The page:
Your new book, The No.1 Best Seller: A Unique Insight into the Mind, Strategy and Processes of a Top Salesman has just been released. Could you tell us a little bit about it?
It is a book about sales excellence and, specifically, what top salespeople do differently from their colleagues and their competition. The focus is not on sales techniques, but about how a salesperson takes these learnt skills and then combines them with a mindset and strategy to consistently work themselves to the top of any sales organisation. Specifically, I reflect on the things I did, throughout my career, which allowed me to consistently win the largest mandates in my industry.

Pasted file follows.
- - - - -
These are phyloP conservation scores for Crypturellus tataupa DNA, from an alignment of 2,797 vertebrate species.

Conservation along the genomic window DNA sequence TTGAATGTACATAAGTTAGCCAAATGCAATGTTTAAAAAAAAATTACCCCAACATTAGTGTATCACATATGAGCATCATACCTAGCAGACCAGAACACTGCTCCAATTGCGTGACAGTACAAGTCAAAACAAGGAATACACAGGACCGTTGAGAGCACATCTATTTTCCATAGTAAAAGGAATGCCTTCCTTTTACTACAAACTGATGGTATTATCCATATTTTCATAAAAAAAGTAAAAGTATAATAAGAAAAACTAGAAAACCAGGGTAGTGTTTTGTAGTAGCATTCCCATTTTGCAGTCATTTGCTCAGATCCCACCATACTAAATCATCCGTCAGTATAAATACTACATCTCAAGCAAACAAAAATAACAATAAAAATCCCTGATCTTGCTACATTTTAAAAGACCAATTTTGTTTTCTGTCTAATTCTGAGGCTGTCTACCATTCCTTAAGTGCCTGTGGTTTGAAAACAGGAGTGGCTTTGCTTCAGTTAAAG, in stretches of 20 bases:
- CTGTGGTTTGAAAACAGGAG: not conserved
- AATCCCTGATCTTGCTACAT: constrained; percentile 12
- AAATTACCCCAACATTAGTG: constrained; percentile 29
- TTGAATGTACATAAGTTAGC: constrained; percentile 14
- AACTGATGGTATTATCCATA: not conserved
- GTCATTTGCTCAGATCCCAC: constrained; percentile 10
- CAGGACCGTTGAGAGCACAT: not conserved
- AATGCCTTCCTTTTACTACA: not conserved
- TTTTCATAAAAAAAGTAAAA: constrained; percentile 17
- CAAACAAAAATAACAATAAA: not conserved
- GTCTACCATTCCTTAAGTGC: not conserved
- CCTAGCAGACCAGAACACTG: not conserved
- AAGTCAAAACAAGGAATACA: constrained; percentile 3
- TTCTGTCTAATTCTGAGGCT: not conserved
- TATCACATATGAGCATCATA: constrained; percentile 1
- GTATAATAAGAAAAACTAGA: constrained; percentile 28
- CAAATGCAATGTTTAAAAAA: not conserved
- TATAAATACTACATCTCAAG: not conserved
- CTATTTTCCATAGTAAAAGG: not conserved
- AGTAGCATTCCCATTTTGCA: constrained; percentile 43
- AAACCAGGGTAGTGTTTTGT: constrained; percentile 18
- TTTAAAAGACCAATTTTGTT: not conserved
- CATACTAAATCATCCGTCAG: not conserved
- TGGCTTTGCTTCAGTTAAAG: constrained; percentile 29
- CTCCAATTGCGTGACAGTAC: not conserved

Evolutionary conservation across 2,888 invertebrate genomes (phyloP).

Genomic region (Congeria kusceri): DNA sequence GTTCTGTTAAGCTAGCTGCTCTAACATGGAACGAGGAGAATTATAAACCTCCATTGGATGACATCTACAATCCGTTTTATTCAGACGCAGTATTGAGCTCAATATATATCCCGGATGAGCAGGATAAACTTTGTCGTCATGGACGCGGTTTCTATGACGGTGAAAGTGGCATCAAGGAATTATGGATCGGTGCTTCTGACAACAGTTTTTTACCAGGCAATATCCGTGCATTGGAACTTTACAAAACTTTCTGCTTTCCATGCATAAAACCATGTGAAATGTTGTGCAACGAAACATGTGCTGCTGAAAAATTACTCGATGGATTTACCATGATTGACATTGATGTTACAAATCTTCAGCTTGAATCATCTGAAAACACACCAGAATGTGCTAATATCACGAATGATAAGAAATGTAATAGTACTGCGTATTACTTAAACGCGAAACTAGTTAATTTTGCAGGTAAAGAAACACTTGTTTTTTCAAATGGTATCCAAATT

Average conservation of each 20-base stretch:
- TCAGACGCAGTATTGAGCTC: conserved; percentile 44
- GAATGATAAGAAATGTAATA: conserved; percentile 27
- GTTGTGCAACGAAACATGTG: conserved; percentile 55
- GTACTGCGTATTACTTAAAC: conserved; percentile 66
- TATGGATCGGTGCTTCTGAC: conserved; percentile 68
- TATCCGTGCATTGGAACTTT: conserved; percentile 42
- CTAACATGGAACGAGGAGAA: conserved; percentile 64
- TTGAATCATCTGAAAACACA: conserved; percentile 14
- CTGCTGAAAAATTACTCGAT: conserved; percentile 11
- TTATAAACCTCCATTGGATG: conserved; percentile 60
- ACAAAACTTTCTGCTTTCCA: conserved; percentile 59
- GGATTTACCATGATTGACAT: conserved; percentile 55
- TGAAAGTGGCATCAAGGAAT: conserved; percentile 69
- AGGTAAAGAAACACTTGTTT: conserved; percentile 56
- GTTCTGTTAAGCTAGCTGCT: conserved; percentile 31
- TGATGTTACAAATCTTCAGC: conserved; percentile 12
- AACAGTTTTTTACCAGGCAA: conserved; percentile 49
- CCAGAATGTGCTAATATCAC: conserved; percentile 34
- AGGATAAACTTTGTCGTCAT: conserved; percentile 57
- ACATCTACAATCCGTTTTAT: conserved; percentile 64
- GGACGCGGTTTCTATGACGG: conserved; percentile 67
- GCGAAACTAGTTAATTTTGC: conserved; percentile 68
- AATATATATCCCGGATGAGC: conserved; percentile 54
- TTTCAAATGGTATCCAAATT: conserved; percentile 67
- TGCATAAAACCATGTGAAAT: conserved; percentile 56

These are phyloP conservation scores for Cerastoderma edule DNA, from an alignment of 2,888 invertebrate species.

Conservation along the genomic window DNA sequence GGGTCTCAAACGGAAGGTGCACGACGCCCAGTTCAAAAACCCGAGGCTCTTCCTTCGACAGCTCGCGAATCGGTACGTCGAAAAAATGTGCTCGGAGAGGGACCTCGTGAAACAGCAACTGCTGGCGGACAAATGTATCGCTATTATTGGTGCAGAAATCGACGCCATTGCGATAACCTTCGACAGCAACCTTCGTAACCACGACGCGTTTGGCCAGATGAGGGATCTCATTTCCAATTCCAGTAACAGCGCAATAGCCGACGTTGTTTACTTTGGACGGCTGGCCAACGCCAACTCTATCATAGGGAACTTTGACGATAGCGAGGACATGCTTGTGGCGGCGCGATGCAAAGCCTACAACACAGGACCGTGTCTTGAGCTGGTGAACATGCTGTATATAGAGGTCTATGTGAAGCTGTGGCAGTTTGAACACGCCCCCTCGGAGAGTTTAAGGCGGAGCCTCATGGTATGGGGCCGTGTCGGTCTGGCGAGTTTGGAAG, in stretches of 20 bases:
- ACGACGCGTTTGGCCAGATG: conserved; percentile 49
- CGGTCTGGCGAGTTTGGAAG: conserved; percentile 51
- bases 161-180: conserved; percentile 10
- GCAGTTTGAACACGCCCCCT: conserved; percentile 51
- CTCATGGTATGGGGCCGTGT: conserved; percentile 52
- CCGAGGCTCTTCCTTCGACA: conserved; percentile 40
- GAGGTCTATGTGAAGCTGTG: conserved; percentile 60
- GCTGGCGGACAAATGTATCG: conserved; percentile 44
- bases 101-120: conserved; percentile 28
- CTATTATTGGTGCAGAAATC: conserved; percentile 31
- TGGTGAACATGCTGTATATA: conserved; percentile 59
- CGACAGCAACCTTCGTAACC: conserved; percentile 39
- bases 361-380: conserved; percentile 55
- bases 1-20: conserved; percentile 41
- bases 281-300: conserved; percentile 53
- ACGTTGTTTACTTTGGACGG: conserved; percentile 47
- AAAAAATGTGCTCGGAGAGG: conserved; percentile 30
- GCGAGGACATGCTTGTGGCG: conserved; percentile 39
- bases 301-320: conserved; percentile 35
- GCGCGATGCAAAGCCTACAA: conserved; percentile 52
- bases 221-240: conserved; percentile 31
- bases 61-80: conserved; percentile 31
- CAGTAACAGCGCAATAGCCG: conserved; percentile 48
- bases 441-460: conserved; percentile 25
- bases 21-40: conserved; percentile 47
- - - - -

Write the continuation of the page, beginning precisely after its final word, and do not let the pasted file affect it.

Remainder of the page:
What makes your book stand out from other sales books?
To my knowledge, there has never been an autobiographical account written by a top salesperson detailing exactly how they succeeded. The book is completely uncensored and shows how I learnt the skills that allowed me to rise to the top of my industry. I share my inner most thoughts and attempt to provide a balanced view of my actions and the motivations behind them.
I also demonstrate the impact of my experiences and how they enabled me to succeed in both structured and autonomous sales environments. During my career, I found that being a "top salesperson" comes with a unique set of additional challenges. For example, I was often labelled a glory seeker, a hired gun and not a team player. I wanted to address these criticisms and offer my perspective.
Do you have any upcoming projects you would like to share with us?
After 2.5 years writing this book, I am halfway through my second (The No.1 Best Start-Up) to release at the end of next year. The period between now and Christmas is for promotional commitments and further developing my website, leebartlettbestseller.com, to include a bookstore and additional content.